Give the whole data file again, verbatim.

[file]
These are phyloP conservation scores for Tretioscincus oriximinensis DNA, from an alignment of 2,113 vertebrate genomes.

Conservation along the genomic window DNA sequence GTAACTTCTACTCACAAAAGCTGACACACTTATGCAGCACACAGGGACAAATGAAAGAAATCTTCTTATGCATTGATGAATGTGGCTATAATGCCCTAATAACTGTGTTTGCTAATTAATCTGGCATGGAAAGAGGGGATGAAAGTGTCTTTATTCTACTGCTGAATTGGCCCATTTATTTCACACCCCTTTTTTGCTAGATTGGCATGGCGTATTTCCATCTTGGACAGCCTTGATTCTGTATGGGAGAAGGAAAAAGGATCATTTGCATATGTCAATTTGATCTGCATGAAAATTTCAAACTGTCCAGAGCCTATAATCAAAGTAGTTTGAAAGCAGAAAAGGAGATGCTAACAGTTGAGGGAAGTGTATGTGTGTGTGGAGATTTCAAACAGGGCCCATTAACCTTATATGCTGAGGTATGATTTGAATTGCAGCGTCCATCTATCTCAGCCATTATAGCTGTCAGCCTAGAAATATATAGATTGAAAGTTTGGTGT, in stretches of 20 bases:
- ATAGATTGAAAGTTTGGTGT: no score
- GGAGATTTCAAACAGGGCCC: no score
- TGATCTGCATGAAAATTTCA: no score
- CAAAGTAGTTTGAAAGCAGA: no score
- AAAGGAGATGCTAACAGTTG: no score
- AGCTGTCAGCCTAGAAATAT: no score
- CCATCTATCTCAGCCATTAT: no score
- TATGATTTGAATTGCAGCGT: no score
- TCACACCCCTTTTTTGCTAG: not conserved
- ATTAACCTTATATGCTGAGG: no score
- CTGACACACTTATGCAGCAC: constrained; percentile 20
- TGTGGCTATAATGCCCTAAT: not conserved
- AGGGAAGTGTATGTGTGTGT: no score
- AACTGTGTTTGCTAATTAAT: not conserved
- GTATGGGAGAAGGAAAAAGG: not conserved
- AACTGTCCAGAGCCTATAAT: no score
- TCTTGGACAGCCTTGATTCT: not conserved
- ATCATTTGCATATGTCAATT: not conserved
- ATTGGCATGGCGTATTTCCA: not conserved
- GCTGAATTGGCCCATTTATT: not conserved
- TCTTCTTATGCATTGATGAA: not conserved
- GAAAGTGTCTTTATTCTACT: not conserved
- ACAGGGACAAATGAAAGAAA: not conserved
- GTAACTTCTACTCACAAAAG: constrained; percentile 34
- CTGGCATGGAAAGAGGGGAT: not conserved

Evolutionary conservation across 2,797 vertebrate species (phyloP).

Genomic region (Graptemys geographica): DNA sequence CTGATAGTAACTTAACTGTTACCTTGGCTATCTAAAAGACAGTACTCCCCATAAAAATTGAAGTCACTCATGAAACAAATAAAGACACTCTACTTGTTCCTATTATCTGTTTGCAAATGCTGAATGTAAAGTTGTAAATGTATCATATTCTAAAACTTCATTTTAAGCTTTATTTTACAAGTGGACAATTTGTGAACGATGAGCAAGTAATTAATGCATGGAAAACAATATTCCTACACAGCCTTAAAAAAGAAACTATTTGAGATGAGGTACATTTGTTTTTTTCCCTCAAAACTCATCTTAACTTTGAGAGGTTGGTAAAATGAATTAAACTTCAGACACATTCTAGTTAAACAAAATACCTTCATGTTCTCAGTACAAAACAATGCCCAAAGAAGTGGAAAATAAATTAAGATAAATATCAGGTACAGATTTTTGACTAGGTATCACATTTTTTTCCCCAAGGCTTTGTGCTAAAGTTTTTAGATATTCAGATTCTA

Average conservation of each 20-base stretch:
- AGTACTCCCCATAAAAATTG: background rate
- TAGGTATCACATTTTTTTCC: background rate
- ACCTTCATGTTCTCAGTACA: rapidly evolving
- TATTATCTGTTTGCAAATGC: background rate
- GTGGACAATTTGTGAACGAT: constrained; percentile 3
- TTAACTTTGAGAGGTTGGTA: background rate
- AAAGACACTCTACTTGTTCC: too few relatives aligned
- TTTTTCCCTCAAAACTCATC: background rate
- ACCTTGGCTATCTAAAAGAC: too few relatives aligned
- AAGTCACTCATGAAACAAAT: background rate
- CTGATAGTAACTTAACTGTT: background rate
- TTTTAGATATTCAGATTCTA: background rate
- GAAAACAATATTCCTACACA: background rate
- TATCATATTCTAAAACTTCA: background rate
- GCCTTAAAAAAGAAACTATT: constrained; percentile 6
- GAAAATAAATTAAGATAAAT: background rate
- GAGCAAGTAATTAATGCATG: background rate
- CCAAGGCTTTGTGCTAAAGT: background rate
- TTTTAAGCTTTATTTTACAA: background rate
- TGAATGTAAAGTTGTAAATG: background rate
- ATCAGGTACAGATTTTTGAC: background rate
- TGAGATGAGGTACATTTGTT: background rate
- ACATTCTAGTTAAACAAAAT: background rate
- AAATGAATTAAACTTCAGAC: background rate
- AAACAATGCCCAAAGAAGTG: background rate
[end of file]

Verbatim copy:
These are phyloP conservation scores for Tretioscincus oriximinensis DNA, from an alignment of 2,113 vertebrate genomes.

Conservation along the genomic window DNA sequence GTAACTTCTACTCACAAAAGCTGACACACTTATGCAGCACACAGGGACAAATGAAAGAAATCTTCTTATGCATTGATGAATGTGGCTATAATGCCCTAATAACTGTGTTTGCTAATTAATCTGGCATGGAAAGAGGGGATGAAAGTGTCTTTATTCTACTGCTGAATTGGCCCATTTATTTCACACCCCTTTTTTGCTAGATTGGCATGGCGTATTTCCATCTTGGACAGCCTTGATTCTGTATGGGAGAAGGAAAAAGGATCATTTGCATATGTCAATTTGATCTGCATGAAAATTTCAAACTGTCCAGAGCCTATAATCAAAGTAGTTTGAAAGCAGAAAAGGAGATGCTAACAGTTGAGGGAAGTGTATGTGTGTGTGGAGATTTCAAACAGGGCCCATTAACCTTATATGCTGAGGTATGATTTGAATTGCAGCGTCCATCTATCTCAGCCATTATAGCTGTCAGCCTAGAAATATATAGATTGAAAGTTTGGTGT, in stretches of 20 bases:
- ATAGATTGAAAGTTTGGTGT: no score
- GGAGATTTCAAACAGGGCCC: no score
- TGATCTGCATGAAAATTTCA: no score
- CAAAGTAGTTTGAAAGCAGA: no score
- AAAGGAGATGCTAACAGTTG: no score
- AGCTGTCAGCCTAGAAATAT: no score
- CCATCTATCTCAGCCATTAT: no score
- TATGATTTGAATTGCAGCGT: no score
- TCACACCCCTTTTTTGCTAG: not conserved
- ATTAACCTTATATGCTGAGG: no score
- CTGACACACTTATGCAGCAC: constrained; percentile 20
- TGTGGCTATAATGCCCTAAT: not conserved
- AGGGAAGTGTATGTGTGTGT: no score
- AACTGTGTTTGCTAATTAAT: not conserved
- GTATGGGAGAAGGAAAAAGG: not conserved
- AACTGTCCAGAGCCTATAAT: no score
- TCTTGGACAGCCTTGATTCT: not conserved
- ATCATTTGCATATGTCAATT: not conserved
- ATTGGCATGGCGTATTTCCA: not conserved
- GCTGAATTGGCCCATTTATT: not conserved
- TCTTCTTATGCATTGATGAA: not conserved
- GAAAGTGTCTTTATTCTACT: not conserved
- ACAGGGACAAATGAAAGAAA: not conserved
- GTAACTTCTACTCACAAAAG: constrained; percentile 34
- CTGGCATGGAAAGAGGGGAT: not conserved

Evolutionary conservation across 2,797 vertebrate species (phyloP).

Genomic region (Graptemys geographica): DNA sequence CTGATAGTAACTTAACTGTTACCTTGGCTATCTAAAAGACAGTACTCCCCATAAAAATTGAAGTCACTCATGAAACAAATAAAGACACTCTACTTGTTCCTATTATCTGTTTGCAAATGCTGAATGTAAAGTTGTAAATGTATCATATTCTAAAACTTCATTTTAAGCTTTATTTTACAAGTGGACAATTTGTGAACGATGAGCAAGTAATTAATGCATGGAAAACAATATTCCTACACAGCCTTAAAAAAGAAACTATTTGAGATGAGGTACATTTGTTTTTTTCCCTCAAAACTCATCTTAACTTTGAGAGGTTGGTAAAATGAATTAAACTTCAGACACATTCTAGTTAAACAAAATACCTTCATGTTCTCAGTACAAAACAATGCCCAAAGAAGTGGAAAATAAATTAAGATAAATATCAGGTACAGATTTTTGACTAGGTATCACATTTTTTTCCCCAAGGCTTTGTGCTAAAGTTTTTAGATATTCAGATTCTA

Average conservation of each 20-base stretch:
- AGTACTCCCCATAAAAATTG: background rate
- TAGGTATCACATTTTTTTCC: background rate
- ACCTTCATGTTCTCAGTACA: rapidly evolving
- TATTATCTGTTTGCAAATGC: background rate
- GTGGACAATTTGTGAACGAT: constrained; percentile 3
- TTAACTTTGAGAGGTTGGTA: background rate
- AAAGACACTCTACTTGTTCC: too few relatives aligned
- TTTTTCCCTCAAAACTCATC: background rate
- ACCTTGGCTATCTAAAAGAC: too few relatives aligned
- AAGTCACTCATGAAACAAAT: background rate
- CTGATAGTAACTTAACTGTT: background rate
- TTTTAGATATTCAGATTCTA: background rate
- GAAAACAATATTCCTACACA: background rate
- TATCATATTCTAAAACTTCA: background rate
- GCCTTAAAAAAGAAACTATT: constrained; percentile 6
- GAAAATAAATTAAGATAAAT: background rate
- GAGCAAGTAATTAATGCATG: background rate
- CCAAGGCTTTGTGCTAAAGT: background rate
- TTTTAAGCTTTATTTTACAA: background rate
- TGAATGTAAAGTTGTAAATG: background rate
- ATCAGGTACAGATTTTTGAC: background rate
- TGAGATGAGGTACATTTGTT: background rate
- ACATTCTAGTTAAACAAAAT: background rate
- AAATGAATTAAACTTCAGAC: background rate
- AAACAATGCCCAAAGAAGTG: background rate